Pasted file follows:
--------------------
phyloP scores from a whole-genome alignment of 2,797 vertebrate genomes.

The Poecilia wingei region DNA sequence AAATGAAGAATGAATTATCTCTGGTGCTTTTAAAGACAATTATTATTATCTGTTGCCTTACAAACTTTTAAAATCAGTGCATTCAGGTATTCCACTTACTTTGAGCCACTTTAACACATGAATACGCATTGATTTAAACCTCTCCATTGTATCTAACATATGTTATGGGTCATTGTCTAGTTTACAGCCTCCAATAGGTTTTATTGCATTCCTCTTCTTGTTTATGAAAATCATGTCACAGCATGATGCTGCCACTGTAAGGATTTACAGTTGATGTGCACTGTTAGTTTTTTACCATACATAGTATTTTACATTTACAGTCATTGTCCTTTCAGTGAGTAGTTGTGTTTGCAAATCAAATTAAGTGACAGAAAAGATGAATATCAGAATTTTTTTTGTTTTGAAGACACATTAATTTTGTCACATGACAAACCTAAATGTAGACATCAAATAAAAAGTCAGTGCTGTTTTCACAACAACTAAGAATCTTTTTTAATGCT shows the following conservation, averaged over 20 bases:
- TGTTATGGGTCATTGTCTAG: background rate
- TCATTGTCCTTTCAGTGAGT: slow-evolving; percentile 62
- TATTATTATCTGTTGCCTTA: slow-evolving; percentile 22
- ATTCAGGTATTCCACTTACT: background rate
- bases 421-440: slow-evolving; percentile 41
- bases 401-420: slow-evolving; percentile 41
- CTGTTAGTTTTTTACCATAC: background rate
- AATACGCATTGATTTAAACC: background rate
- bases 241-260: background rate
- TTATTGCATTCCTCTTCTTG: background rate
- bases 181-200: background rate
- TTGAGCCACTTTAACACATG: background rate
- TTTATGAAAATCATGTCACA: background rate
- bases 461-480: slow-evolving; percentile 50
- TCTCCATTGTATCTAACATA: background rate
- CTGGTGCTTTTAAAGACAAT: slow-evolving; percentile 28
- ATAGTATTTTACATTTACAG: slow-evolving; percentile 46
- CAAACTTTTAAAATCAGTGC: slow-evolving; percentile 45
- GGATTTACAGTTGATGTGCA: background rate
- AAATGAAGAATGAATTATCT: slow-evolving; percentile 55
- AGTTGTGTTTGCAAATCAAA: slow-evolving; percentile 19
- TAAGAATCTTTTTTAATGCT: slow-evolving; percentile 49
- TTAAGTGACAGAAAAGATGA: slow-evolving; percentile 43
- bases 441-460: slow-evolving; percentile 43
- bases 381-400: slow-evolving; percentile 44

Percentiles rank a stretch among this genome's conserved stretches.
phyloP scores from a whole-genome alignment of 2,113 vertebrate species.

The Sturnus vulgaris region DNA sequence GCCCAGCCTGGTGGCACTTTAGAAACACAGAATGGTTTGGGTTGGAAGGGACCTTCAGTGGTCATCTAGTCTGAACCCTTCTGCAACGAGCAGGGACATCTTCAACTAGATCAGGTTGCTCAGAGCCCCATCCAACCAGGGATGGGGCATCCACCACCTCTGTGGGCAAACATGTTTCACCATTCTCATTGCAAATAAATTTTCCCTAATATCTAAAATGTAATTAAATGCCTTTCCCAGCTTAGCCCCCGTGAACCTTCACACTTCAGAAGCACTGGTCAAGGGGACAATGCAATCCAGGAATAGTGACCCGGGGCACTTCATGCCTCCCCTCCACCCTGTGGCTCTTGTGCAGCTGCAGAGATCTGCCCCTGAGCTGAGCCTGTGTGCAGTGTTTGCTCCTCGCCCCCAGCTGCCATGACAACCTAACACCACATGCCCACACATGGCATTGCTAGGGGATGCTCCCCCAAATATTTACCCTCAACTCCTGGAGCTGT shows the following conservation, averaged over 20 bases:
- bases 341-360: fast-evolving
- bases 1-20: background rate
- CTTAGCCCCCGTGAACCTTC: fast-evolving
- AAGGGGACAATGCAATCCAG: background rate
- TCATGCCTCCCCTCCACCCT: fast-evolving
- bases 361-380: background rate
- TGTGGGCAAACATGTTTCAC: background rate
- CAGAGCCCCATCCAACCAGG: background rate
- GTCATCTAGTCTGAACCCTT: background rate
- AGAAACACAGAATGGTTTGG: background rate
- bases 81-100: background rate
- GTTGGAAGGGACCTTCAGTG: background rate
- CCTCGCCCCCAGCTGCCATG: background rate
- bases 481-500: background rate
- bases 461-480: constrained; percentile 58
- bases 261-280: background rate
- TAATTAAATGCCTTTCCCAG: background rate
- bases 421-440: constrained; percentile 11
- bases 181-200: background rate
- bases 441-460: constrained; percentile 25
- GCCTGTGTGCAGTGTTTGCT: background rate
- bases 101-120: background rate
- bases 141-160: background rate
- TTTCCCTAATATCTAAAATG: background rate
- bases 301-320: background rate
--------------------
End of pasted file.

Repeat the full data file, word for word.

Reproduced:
phyloP scores from a whole-genome alignment of 2,797 vertebrate genomes.

The Poecilia wingei region DNA sequence AAATGAAGAATGAATTATCTCTGGTGCTTTTAAAGACAATTATTATTATCTGTTGCCTTACAAACTTTTAAAATCAGTGCATTCAGGTATTCCACTTACTTTGAGCCACTTTAACACATGAATACGCATTGATTTAAACCTCTCCATTGTATCTAACATATGTTATGGGTCATTGTCTAGTTTACAGCCTCCAATAGGTTTTATTGCATTCCTCTTCTTGTTTATGAAAATCATGTCACAGCATGATGCTGCCACTGTAAGGATTTACAGTTGATGTGCACTGTTAGTTTTTTACCATACATAGTATTTTACATTTACAGTCATTGTCCTTTCAGTGAGTAGTTGTGTTTGCAAATCAAATTAAGTGACAGAAAAGATGAATATCAGAATTTTTTTTGTTTTGAAGACACATTAATTTTGTCACATGACAAACCTAAATGTAGACATCAAATAAAAAGTCAGTGCTGTTTTCACAACAACTAAGAATCTTTTTTAATGCT shows the following conservation, averaged over 20 bases:
- TGTTATGGGTCATTGTCTAG: background rate
- TCATTGTCCTTTCAGTGAGT: slow-evolving; percentile 62
- TATTATTATCTGTTGCCTTA: slow-evolving; percentile 22
- ATTCAGGTATTCCACTTACT: background rate
- bases 421-440: slow-evolving; percentile 41
- bases 401-420: slow-evolving; percentile 41
- CTGTTAGTTTTTTACCATAC: background rate
- AATACGCATTGATTTAAACC: background rate
- bases 241-260: background rate
- TTATTGCATTCCTCTTCTTG: background rate
- bases 181-200: background rate
- TTGAGCCACTTTAACACATG: background rate
- TTTATGAAAATCATGTCACA: background rate
- bases 461-480: slow-evolving; percentile 50
- TCTCCATTGTATCTAACATA: background rate
- CTGGTGCTTTTAAAGACAAT: slow-evolving; percentile 28
- ATAGTATTTTACATTTACAG: slow-evolving; percentile 46
- CAAACTTTTAAAATCAGTGC: slow-evolving; percentile 45
- GGATTTACAGTTGATGTGCA: background rate
- AAATGAAGAATGAATTATCT: slow-evolving; percentile 55
- AGTTGTGTTTGCAAATCAAA: slow-evolving; percentile 19
- TAAGAATCTTTTTTAATGCT: slow-evolving; percentile 49
- TTAAGTGACAGAAAAGATGA: slow-evolving; percentile 43
- bases 441-460: slow-evolving; percentile 43
- bases 381-400: slow-evolving; percentile 44

Percentiles rank a stretch among this genome's conserved stretches.
phyloP scores from a whole-genome alignment of 2,113 vertebrate species.

The Sturnus vulgaris region DNA sequence GCCCAGCCTGGTGGCACTTTAGAAACACAGAATGGTTTGGGTTGGAAGGGACCTTCAGTGGTCATCTAGTCTGAACCCTTCTGCAACGAGCAGGGACATCTTCAACTAGATCAGGTTGCTCAGAGCCCCATCCAACCAGGGATGGGGCATCCACCACCTCTGTGGGCAAACATGTTTCACCATTCTCATTGCAAATAAATTTTCCCTAATATCTAAAATGTAATTAAATGCCTTTCCCAGCTTAGCCCCCGTGAACCTTCACACTTCAGAAGCACTGGTCAAGGGGACAATGCAATCCAGGAATAGTGACCCGGGGCACTTCATGCCTCCCCTCCACCCTGTGGCTCTTGTGCAGCTGCAGAGATCTGCCCCTGAGCTGAGCCTGTGTGCAGTGTTTGCTCCTCGCCCCCAGCTGCCATGACAACCTAACACCACATGCCCACACATGGCATTGCTAGGGGATGCTCCCCCAAATATTTACCCTCAACTCCTGGAGCTGT shows the following conservation, averaged over 20 bases:
- bases 341-360: fast-evolving
- bases 1-20: background rate
- CTTAGCCCCCGTGAACCTTC: fast-evolving
- AAGGGGACAATGCAATCCAG: background rate
- TCATGCCTCCCCTCCACCCT: fast-evolving
- bases 361-380: background rate
- TGTGGGCAAACATGTTTCAC: background rate
- CAGAGCCCCATCCAACCAGG: background rate
- GTCATCTAGTCTGAACCCTT: background rate
- AGAAACACAGAATGGTTTGG: background rate
- bases 81-100: background rate
- GTTGGAAGGGACCTTCAGTG: background rate
- CCTCGCCCCCAGCTGCCATG: background rate
- bases 481-500: background rate
- bases 461-480: constrained; percentile 58
- bases 261-280: background rate
- TAATTAAATGCCTTTCCCAG: background rate
- bases 421-440: constrained; percentile 11
- bases 181-200: background rate
- bases 441-460: constrained; percentile 25
- GCCTGTGTGCAGTGTTTGCT: background rate
- bases 101-120: background rate
- bases 141-160: background rate
- TTTCCCTAATATCTAAAATG: background rate
- bases 301-320: background rate